[INDOLOGY] Question

Harry Spier vasishtha.spier at gmail.com
Wed Jun 17 00:15:08 EDT 2020


Madhav,

You wrote:

>  The statement "La mention du *k**ī**laka *est courante à l’époque
> moderne." is also interesting.  How old are these notions?  Are they
> limited to relatively late texts?
>

Like you I wondered what time span the writer meant by "  l’époque
moderne." .  The full sentence reads "La mention du *k**ī**laka *est
courante à l’époque moderne.[A.P.]"
  Are [A.P.] the initials of the contributing author or something else:?

There is also the statement in the TAK article: Les manuels de rituel qui
mentionnent le *k**ī**laka *le donnent

comme formé par un des éléments constitutifs (mot ou syllabe) du

mantra. Une telle mention ne paraît pas être très ancienne. [A.P.]


But the TAK article  doesn't give the names of these ritual manuals that
mention kIlaka.

Harry Spier

I see the *kīlaka *in the Rāmarakṣāstotra, but there is no *argalā *in it.
> So it looks like there is no invariable connection between *kīlaka *and *argalā.
> *I have a manuscript in my hand that has some preamble to the
> *Viṣṇusahasranāmastotra*, that refers to various verses in it as *bīja,
> śakti, hr̥daya, kīlaka, astra, kavaca, *and *mantra*.  It does not have
> *argalā*, and these various verses assigned these roles are scattered
> throughout the text of the *Viṣṇusahasranāma*.  I wonder if it means that
> while reciting the text of the *Viṣṇusahasranāma, *these various steps or
> landmarks happen.  I was taught the recitation of this stotra, but the
> recitation does not halt at these various verses to perform anything
> specific. There is something mysterious to me.
>
> Madhav M. Deshpande
> Professor Emeritus, Sanskrit and Linguistics
> University of Michigan, Ann Arbor, Michigan, USA
> Senior Fellow, Oxford Center for Hindu Studies
>
> [Residence: Campbell, California, USA]
>
>
> On Tue, Jun 16, 2020 at 5:39 PM Harry Spier <vasishtha.spier at gmail.com>
> wrote:
>
>> Dear Madhav,
>> I've been trying to find this out (especially about *k**ī**laka *for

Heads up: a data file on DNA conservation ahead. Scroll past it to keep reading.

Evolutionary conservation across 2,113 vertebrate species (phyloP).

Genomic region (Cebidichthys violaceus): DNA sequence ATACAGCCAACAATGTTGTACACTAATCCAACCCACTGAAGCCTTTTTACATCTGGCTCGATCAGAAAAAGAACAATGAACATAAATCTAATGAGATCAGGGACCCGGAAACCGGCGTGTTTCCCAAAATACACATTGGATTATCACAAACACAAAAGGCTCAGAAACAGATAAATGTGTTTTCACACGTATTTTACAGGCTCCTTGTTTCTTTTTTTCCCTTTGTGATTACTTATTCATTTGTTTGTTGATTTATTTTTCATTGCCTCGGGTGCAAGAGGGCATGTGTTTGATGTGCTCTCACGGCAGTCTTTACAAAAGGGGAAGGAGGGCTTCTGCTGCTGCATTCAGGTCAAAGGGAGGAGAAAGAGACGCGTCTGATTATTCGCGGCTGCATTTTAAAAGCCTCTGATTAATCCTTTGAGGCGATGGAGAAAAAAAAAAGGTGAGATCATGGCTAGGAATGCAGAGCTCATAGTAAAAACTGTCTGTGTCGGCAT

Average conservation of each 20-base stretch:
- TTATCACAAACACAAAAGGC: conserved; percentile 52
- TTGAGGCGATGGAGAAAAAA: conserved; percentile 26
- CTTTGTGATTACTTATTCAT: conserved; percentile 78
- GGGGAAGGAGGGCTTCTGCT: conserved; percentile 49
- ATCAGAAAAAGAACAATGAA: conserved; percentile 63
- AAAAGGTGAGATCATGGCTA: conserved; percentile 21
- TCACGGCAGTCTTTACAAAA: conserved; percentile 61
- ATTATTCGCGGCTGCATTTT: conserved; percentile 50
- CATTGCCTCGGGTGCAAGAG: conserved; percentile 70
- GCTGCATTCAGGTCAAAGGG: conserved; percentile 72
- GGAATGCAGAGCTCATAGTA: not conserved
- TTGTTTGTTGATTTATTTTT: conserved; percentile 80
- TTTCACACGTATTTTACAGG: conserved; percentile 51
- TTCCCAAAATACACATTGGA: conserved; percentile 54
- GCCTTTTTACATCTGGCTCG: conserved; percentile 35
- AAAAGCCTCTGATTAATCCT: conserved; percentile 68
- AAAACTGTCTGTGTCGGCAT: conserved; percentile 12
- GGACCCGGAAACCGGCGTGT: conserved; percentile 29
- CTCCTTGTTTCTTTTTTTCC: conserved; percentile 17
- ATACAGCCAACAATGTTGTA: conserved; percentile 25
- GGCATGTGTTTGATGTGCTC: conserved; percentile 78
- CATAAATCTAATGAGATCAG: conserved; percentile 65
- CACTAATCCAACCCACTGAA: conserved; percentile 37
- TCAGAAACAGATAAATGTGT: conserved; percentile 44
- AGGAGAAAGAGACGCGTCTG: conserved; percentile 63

>> over 20 years.
>> 1. Thomas Coburn in his book "Encountering The Goddess" note 27 to
>> Chapter 6 says:
>> Ambika Datta UpAdhyAya observed that all mantras, Rg Vedic and other,
>> have placed over them a curse which renders their recitation ineffective
>> until it is removed with a kIlaka, a sort of "counter curse". An
>> appropriate kIlaka exists for every mantra.  The episode that appears here
>> in the kIlaka is clearly similar, but the restraint is placed on the mantra
>> in SaptazatI not as a curse, but to contain its overwhelming power.
>> 2. The TAK entry for kIlaka is:
>>
>> Au sens figuré, le *k**ī**laka *est un des éléments servant à
>> caractériser
>>
>> un mantra tantrique et qui, dans les rites, doivent être imposés,
>>
>> par *ny**ā**sa**, en commençant par le ṛ*ṣ**i* (v. s.v. *rṣā**di**)*. Ce
>>
>> *kī**laka *est conçu comme la pointe grâce à laquelle le mantra va
>>
>> pouvoir se ficher dans la personne ou l’objet qu’il vise et donc
>>
>> agir. Les manuels de rituel qui mentionnent le *k**ī**laka *le donnent
>>
>> comme formé par un des éléments constitutifs (mot ou syllabe) du
>>
>> mantra. Une telle mention ne paraît pas être très ancienne. [A.P.]
>>
>> Le *k**ī**laka*, *PHA**Ṭ**􀄝****, du *sudar**ś**anasahasran**ā*
>> *mastotramah**ā**mantra *est
>>
>> mentionné dans le Sudarśanasahasranāmastotra donné en appendice
>>
>> de l’AhS (p. 617). [M.R.] Voir aussi TBhS, p. 170, citant un
>>
>> texte non daté. La mention du *k**ī**laka *est courante à l’époque
>> moderne.
>>
>> [A.P.]
>>
>> 3. Other than whats above.  The vague contradictory information that
>> I've  received 15 0r 20 years (I no longer remember the sources)  is that
>> it is like a bolt of a lock or a door.  Some informants saying that
>> repeating the kIlaka bija syllable removes the pin of the lock or door
>> releasing the power of the mantra.  Other informants saying repeating the
>> kIlaka bija syllable puts the pin in the lock or door of the mantra to
>> contain its power so the repeater of the mantra isn't destroyed by the
>> power of the mantra.
>>
>> If you receive any information offlist please pass it on to me.
>>
>> Thanks,
>> Harry Spier
>>
>>
>> On Mon, Jun 15, 2020 at 11:54 PM Madhav Deshpande via INDOLOGY <
>> indology at list.indology.info> wrote:
>>
>>> What is the exact significance of the terms अर्गला and कीलक as they
>>> appear in qualifying several mantras, stotras etc?  I have seen these
>>> terms, but did not think further about them. Someone asked me this
>>> question, and I did not have an answer.
>>>
>>> Madhav M. Deshpande
>>> Professor Emeritus, Sanskrit and Linguistics
>>> University of Michigan, Ann Arbor, Michigan, USA
>>> Senior Fellow, Oxford Center for Hindu Studies
>>>
>>> [Residence: Campbell, California, USA]
>>> _______________________________________________
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>>
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